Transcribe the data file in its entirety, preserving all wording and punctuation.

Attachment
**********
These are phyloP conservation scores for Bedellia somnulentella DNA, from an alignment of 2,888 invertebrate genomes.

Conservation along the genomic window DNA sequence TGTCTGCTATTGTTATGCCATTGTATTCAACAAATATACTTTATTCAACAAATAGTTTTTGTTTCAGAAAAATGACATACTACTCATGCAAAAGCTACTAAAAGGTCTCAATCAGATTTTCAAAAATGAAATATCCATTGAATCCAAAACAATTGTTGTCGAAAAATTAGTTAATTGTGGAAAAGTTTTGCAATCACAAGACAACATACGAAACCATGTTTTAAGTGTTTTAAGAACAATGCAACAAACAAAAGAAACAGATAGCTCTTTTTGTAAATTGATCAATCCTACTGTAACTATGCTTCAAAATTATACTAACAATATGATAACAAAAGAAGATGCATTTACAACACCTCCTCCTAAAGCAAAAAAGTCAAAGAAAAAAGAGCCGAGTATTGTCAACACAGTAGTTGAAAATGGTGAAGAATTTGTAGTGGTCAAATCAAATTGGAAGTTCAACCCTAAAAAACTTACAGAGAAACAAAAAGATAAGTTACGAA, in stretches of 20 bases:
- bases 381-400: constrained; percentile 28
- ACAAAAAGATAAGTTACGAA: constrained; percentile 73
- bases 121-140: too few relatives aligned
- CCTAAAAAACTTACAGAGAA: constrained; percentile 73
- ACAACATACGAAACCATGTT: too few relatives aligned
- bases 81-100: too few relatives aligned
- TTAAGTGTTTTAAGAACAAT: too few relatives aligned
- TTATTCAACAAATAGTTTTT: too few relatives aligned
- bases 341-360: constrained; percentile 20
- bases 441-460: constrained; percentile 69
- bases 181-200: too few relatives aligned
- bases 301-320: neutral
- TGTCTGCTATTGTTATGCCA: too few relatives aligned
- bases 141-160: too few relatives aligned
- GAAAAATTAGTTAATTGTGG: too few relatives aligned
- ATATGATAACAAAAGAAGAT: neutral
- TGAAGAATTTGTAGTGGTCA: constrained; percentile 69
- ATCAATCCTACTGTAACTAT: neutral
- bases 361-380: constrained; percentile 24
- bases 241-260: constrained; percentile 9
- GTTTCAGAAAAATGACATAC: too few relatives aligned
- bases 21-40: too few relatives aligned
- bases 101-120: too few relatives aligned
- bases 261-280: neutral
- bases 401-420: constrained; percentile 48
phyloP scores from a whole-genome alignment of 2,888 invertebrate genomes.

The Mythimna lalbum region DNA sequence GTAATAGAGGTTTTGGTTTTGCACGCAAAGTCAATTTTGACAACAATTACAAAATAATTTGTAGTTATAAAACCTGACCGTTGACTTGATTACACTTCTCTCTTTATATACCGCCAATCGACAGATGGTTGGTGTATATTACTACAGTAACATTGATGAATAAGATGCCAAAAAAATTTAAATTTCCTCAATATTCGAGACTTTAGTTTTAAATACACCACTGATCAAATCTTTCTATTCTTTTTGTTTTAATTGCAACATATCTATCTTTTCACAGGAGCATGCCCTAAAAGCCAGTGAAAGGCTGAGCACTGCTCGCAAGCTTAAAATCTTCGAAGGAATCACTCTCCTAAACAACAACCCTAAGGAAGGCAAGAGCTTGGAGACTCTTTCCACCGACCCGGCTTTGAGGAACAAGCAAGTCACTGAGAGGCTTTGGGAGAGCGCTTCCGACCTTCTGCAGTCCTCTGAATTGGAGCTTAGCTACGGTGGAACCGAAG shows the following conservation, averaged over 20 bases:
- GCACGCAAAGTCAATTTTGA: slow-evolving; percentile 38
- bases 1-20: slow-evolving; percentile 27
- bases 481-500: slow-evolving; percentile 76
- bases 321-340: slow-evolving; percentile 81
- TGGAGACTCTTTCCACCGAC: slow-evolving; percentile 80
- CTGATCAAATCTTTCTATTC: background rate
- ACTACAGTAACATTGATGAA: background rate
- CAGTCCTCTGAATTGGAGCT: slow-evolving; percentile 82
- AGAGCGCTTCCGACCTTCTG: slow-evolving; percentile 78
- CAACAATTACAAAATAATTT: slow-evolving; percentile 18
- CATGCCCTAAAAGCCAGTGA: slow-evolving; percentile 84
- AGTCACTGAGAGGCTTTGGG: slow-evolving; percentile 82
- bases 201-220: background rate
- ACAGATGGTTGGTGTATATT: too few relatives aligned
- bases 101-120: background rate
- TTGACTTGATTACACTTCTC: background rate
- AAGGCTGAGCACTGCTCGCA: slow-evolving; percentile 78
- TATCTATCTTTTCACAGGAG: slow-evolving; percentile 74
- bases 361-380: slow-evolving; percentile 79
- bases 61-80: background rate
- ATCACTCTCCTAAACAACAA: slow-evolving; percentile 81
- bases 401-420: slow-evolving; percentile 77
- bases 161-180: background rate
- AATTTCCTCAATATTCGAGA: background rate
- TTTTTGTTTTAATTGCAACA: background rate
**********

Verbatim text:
These are phyloP conservation scores for Bedellia somnulentella DNA, from an alignment of 2,888 invertebrate genomes.

Conservation along the genomic window DNA sequence TGTCTGCTATTGTTATGCCATTGTATTCAACAAATATACTTTATTCAACAAATAGTTTTTGTTTCAGAAAAATGACATACTACTCATGCAAAAGCTACTAAAAGGTCTCAATCAGATTTTCAAAAATGAAATATCCATTGAATCCAAAACAATTGTTGTCGAAAAATTAGTTAATTGTGGAAAAGTTTTGCAATCACAAGACAACATACGAAACCATGTTTTAAGTGTTTTAAGAACAATGCAACAAACAAAAGAAACAGATAGCTCTTTTTGTAAATTGATCAATCCTACTGTAACTATGCTTCAAAATTATACTAACAATATGATAACAAAAGAAGATGCATTTACAACACCTCCTCCTAAAGCAAAAAAGTCAAAGAAAAAAGAGCCGAGTATTGTCAACACAGTAGTTGAAAATGGTGAAGAATTTGTAGTGGTCAAATCAAATTGGAAGTTCAACCCTAAAAAACTTACAGAGAAACAAAAAGATAAGTTACGAA, in stretches of 20 bases:
- bases 381-400: constrained; percentile 28
- ACAAAAAGATAAGTTACGAA: constrained; percentile 73
- bases 121-140: too few relatives aligned
- CCTAAAAAACTTACAGAGAA: constrained; percentile 73
- ACAACATACGAAACCATGTT: too few relatives aligned
- bases 81-100: too few relatives aligned
- TTAAGTGTTTTAAGAACAAT: too few relatives aligned
- TTATTCAACAAATAGTTTTT: too few relatives aligned
- bases 341-360: constrained; percentile 20
- bases 441-460: constrained; percentile 69
- bases 181-200: too few relatives aligned
- bases 301-320: neutral
- TGTCTGCTATTGTTATGCCA: too few relatives aligned
- bases 141-160: too few relatives aligned
- GAAAAATTAGTTAATTGTGG: too few relatives aligned
- ATATGATAACAAAAGAAGAT: neutral
- TGAAGAATTTGTAGTGGTCA: constrained; percentile 69
- ATCAATCCTACTGTAACTAT: neutral
- bases 361-380: constrained; percentile 24
- bases 241-260: constrained; percentile 9
- GTTTCAGAAAAATGACATAC: too few relatives aligned
- bases 21-40: too few relatives aligned
- bases 101-120: too few relatives aligned
- bases 261-280: neutral
- bases 401-420: constrained; percentile 48
phyloP scores from a whole-genome alignment of 2,888 invertebrate genomes.

The Mythimna lalbum region DNA sequence GTAATAGAGGTTTTGGTTTTGCACGCAAAGTCAATTTTGACAACAATTACAAAATAATTTGTAGTTATAAAACCTGACCGTTGACTTGATTACACTTCTCTCTTTATATACCGCCAATCGACAGATGGTTGGTGTATATTACTACAGTAACATTGATGAATAAGATGCCAAAAAAATTTAAATTTCCTCAATATTCGAGACTTTAGTTTTAAATACACCACTGATCAAATCTTTCTATTCTTTTTGTTTTAATTGCAACATATCTATCTTTTCACAGGAGCATGCCCTAAAAGCCAGTGAAAGGCTGAGCACTGCTCGCAAGCTTAAAATCTTCGAAGGAATCACTCTCCTAAACAACAACCCTAAGGAAGGCAAGAGCTTGGAGACTCTTTCCACCGACCCGGCTTTGAGGAACAAGCAAGTCACTGAGAGGCTTTGGGAGAGCGCTTCCGACCTTCTGCAGTCCTCTGAATTGGAGCTTAGCTACGGTGGAACCGAAG shows the following conservation, averaged over 20 bases:
- GCACGCAAAGTCAATTTTGA: slow-evolving; percentile 38
- bases 1-20: slow-evolving; percentile 27
- bases 481-500: slow-evolving; percentile 76
- bases 321-340: slow-evolving; percentile 81
- TGGAGACTCTTTCCACCGAC: slow-evolving; percentile 80
- CTGATCAAATCTTTCTATTC: background rate
- ACTACAGTAACATTGATGAA: background rate
- CAGTCCTCTGAATTGGAGCT: slow-evolving; percentile 82
- AGAGCGCTTCCGACCTTCTG: slow-evolving; percentile 78
- CAACAATTACAAAATAATTT: slow-evolving; percentile 18
- CATGCCCTAAAAGCCAGTGA: slow-evolving; percentile 84
- AGTCACTGAGAGGCTTTGGG: slow-evolving; percentile 82
- bases 201-220: background rate
- ACAGATGGTTGGTGTATATT: too few relatives aligned
- bases 101-120: background rate
- TTGACTTGATTACACTTCTC: background rate
- AAGGCTGAGCACTGCTCGCA: slow-evolving; percentile 78
- TATCTATCTTTTCACAGGAG: slow-evolving; percentile 74
- bases 361-380: slow-evolving; percentile 79
- bases 61-80: background rate
- ATCACTCTCCTAAACAACAA: slow-evolving; percentile 81
- bases 401-420: slow-evolving; percentile 77
- bases 161-180: background rate
- AATTTCCTCAATATTCGAGA: background rate
- TTTTTGTTTTAATTGCAACA: background rate